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Steamroller

There is one thing to keep in mind here, though. Shorting VIX futures is like picking up nickels and dimes in front of a steamroller. Whenever volatility spikes, shorting the VIX can cause serious damage. In most cases a sharp increase in the VIX index is accompanied by a reversal of the futures curve from contango to backwardation. When this happens losses are magnified as roll returns become significantly negative due to backwardation. Just take another look at the ETF graph. In recent weeks the VIX index spiked to over 25 pushing the future curve into backwardation on the way. This resulted in heavy losses for the Short VIX ETF. So, in tranquil times you realize steady gains by picking up the volatility risk premium, but when things really get ugly you get hit disproportionately hard.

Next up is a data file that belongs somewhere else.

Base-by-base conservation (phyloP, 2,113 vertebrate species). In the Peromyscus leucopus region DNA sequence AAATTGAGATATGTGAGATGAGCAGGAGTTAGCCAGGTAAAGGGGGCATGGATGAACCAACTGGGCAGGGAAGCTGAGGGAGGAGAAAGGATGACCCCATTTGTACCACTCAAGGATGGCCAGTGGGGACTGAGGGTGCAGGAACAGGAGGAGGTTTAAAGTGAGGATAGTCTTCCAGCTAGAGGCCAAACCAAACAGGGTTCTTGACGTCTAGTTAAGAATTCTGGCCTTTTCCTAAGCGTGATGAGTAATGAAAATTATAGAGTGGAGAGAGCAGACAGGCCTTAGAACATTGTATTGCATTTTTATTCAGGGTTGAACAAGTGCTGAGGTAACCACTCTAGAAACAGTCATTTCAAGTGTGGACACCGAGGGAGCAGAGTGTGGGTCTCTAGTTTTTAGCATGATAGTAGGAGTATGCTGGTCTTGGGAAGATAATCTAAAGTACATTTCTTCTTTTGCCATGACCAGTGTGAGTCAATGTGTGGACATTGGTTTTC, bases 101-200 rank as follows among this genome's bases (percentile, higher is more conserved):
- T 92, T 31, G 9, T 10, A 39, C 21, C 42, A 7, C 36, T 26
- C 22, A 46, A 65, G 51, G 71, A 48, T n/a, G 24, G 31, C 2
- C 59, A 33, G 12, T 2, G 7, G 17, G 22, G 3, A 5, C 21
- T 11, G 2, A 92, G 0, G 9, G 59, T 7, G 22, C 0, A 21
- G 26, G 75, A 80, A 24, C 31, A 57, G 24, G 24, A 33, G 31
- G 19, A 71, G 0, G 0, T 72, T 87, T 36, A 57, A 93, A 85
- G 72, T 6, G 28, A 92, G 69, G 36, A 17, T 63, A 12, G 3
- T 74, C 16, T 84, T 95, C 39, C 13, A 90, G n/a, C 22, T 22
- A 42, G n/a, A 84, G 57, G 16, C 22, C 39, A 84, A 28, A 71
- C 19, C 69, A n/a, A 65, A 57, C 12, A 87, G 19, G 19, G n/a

While investing in a long position in volatility might look appealing from a diversification perspective, reality is less straightforward. On average, going long volatility implies you pay a volatility risk premium to hedge your risk. Over the long-term shorting the VIX is a profitable strategy, but it requires a very strong stomach as this investment strategy  gets you hit by a steamroller once in a while.

 

Reference

Cooper, Tony, Easy Volatility Investing. Available at SSRN: http://ssrn.com/abstract=2255327 or http://dx.doi.org/10.2139/ssrn.2255327

 

One response to “The Problem with Volatility Investing

  1. Pingback: Week End Blog – China slowdown, Eurozone resilience and American windfall | Jeroen Blokland Financial Markets Blog·